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Multiple sclerosis (MS) is an immune-mediated demyelinating disorder of the central nervous system. Two-thirds of patients with MS are women of childbearing age.1 The risk of MS onset is high during the post-partum period2 and the post-partum period is also a time of high risk for onset of bipolar disorder.3 The authors report a case of onset of MS following post-partum depressive and manic episodes.

The complaints of the present patient, a 26-year-old woman, started in the first post-partum month. The complaints of the patient, who gave birth to a child with cerebral palsy, were discomfort, malaise, loss of interest, depressed mood, suicidal thoughts and loss of function. The patient was diagnosed with major depressive disorder and was put on sertralin HCl 50 mg/day and hydroxyzine HCl 25 mg/day. The patient discontinued her medications after 1 week and healed spontaneously in 4 months. At 8 months post-partum the patient developed vertigo and nausea, precipitated by stressor factors. She presented to the Neurology Department of Uludag University Medical Faculty (UUMF) and neurological examination indicated bilateral horizontal nystagmus and hypoesthesia in the regions supplied by the maxillary and mandibular branches of the right trigeminal nerve. Cranial magnetic resonance imaging (MRI) showed a 1-cm non-contrast enhanced lesion, hyperintense on T2-weighted and fluid attenuation inversion recovery images, and isointense on T1-weighted images, located parasagittally, within the left parietal lobe. Vertigo and nystagmus reflect a brainstem or cerebellar lesion that was not displayed in this patient using current cranial MRI technology. Color Doppler ultrasound of the vertebral artery, evoked potentials and audiogram were normal. The patient was not diagnosed with MS but was followed up for new development of plaque(s), and betahistidine 2HCL 24 mg/day and Dimenhydrinate 100 mg/day were started for the symptomatic treatment of vertigo. The patient used these medications for approximately 1 month until the complaints disappeared. At 12 months post-partum the patient presented with excessive joyfulness, restlessness, wasteful expenditures of money, loss of appetite, insomnia and grandiose delusions and was diagnosed with bipolar affective disorder–manic attack. She was admitted to the Psychiatry Department of UUMF and treated for 39 days. Remission was achieved with olanzapine 30 mg/day. During outpatient follow up olanzapine was discontinued after 2 months and was replaced by lithium carbonate 1200 mg/day. Cranial MRI taken during her stay at the Psychiatry Clinic was similar to the first one. The patient was assessed by a neurologist who found no abnormality on neurological examination and recommended follow up for demyelinating disease. At 18 months post-partum, after an episode of urinary incontinence lasting for 1 week and blurred vision on the nasal visual field of the right eye, the patient sought medical attention at the Neurology Department of UUMF when total loss of vision in the right eye and orbital pain developed. The patient was hospitalized for optic neuritis and MS exacerbation when neurological examination indicated horizontal gaze nystagmus in both directions (could count fingers at 4 m) and was treated with methylprednisolone sodium succinate 1000 mg/day and omeprazol 20 mg/day for 5 days. The patient was discharged with a medication regimen of 96 mg/day of corticosteroid (used for 9 days) that produced partial remission in 10 days and recovery of vision in 1 month. Oligoclonal Ig bands were detected on isoelectric focusing in serum and cerebrospinal fluid (CSF) samples taken at the time of hospitalization. IgG index was high with CSF protein value of 68 mg/dL and 5 lymphocytes/mm3. Her cervicothoracic MRI performed at 21 months post-partum was normal. Cranial MR images obtained at 18 and 21 months post-partum did not show a new lesion and diagnosis of relapsing remitting MS was established based on McDonalds criteria.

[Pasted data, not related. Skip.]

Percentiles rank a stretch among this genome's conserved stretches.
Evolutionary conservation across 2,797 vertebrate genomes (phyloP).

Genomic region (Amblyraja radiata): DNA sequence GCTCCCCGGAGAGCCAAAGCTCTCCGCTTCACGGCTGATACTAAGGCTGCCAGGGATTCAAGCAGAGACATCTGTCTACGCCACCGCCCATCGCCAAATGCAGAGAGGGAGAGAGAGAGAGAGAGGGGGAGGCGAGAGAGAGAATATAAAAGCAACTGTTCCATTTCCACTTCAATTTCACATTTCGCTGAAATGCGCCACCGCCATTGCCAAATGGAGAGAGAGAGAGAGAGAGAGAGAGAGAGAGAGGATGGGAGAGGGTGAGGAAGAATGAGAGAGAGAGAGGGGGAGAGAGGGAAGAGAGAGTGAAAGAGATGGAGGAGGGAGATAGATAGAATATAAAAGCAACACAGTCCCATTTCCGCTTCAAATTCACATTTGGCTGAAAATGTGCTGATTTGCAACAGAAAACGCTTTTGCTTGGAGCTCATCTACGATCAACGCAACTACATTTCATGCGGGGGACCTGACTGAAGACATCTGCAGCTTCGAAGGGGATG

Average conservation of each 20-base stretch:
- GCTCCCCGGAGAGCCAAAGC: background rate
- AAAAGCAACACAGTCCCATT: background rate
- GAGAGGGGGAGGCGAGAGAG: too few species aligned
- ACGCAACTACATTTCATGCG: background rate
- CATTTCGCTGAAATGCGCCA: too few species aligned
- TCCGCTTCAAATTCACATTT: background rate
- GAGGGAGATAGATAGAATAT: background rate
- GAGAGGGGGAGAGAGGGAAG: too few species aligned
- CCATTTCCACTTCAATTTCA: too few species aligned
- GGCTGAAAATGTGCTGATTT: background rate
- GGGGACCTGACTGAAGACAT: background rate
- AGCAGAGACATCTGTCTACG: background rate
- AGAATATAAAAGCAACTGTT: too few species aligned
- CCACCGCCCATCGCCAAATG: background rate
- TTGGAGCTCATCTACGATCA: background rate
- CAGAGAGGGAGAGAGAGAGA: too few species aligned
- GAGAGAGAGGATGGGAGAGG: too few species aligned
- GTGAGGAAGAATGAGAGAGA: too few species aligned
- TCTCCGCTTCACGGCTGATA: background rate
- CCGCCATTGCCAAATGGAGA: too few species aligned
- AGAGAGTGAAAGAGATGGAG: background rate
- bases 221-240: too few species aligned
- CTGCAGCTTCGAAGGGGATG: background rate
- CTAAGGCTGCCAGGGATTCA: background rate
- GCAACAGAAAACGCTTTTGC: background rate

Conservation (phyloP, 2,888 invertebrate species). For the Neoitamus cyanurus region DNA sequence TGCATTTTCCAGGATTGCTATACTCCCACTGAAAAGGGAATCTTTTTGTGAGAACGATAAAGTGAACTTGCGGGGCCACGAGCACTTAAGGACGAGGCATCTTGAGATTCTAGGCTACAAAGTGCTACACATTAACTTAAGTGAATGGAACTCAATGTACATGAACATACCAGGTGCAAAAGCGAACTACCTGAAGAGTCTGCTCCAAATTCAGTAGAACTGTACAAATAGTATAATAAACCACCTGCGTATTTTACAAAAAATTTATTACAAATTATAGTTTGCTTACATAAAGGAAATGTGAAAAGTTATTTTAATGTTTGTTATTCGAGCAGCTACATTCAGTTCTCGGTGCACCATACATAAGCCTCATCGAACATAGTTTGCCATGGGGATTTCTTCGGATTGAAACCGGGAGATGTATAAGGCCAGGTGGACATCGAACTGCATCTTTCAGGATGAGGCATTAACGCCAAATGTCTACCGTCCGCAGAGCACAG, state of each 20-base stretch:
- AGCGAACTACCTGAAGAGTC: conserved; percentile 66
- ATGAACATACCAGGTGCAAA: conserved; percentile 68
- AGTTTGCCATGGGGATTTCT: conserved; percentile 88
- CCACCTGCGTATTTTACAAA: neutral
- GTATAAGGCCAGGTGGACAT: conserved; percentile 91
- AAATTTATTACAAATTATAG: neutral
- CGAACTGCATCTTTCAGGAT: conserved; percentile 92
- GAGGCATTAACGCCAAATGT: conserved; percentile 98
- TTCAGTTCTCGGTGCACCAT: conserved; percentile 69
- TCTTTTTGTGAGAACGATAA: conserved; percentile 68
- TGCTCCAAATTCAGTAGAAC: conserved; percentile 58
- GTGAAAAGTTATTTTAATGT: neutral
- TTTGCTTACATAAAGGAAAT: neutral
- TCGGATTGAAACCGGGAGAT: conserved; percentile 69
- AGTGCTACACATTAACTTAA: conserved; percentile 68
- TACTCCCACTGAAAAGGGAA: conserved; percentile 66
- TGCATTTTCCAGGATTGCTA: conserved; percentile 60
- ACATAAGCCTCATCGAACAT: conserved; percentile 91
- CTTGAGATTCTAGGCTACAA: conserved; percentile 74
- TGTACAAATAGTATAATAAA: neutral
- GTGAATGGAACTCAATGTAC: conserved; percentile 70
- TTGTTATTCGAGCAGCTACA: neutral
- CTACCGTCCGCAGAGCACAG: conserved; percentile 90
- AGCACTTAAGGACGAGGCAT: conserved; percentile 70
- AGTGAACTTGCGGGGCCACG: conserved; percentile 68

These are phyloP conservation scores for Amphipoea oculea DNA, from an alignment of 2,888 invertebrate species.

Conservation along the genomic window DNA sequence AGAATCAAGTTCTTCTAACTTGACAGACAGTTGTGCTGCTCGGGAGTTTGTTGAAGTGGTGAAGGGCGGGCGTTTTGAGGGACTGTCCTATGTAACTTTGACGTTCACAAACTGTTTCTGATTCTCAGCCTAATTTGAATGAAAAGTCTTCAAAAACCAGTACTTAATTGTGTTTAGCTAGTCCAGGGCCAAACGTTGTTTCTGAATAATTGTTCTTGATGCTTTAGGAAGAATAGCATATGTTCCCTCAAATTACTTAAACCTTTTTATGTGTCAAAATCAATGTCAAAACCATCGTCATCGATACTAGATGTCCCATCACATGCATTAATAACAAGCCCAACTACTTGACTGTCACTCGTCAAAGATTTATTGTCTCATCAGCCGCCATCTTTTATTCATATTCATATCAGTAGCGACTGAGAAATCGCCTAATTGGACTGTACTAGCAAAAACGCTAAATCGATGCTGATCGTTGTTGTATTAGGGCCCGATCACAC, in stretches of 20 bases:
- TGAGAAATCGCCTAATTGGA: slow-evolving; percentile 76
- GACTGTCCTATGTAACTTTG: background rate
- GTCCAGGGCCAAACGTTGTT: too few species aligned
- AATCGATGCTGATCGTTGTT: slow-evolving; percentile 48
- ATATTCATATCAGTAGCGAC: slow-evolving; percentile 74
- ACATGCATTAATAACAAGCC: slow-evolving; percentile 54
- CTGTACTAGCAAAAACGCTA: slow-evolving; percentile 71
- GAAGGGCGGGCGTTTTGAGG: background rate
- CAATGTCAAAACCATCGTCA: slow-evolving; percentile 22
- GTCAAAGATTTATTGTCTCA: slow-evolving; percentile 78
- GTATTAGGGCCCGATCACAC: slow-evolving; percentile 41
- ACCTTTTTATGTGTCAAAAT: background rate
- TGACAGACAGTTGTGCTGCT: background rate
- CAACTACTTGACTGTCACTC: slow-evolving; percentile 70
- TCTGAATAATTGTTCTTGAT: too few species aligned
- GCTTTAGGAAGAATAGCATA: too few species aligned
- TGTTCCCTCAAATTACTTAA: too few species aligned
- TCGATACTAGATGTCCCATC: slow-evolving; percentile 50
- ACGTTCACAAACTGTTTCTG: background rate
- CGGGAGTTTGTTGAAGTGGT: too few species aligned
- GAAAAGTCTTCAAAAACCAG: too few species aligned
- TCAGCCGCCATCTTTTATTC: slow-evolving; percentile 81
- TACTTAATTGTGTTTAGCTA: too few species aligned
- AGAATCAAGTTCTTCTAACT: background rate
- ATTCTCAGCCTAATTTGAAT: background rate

The rates of bipolar affective disorder in MS patients are elevated, with a lifetime risk twofold that of the general population but throughout the literature there are a few case reports of MS developing in patients who had initially presented with bipolar affective disorder.4,5 According to our knowledge, there are no case reports in the literature on MS following post-partum affective episodes. Although both genetic predisposition and environmental factors have been implicated, the etiology of MS is not clearly understood. Post-partum affective disorder can be a premonitory symptom of MS and the relationship between pregnancy, bipolar disorder and MS should be explored.

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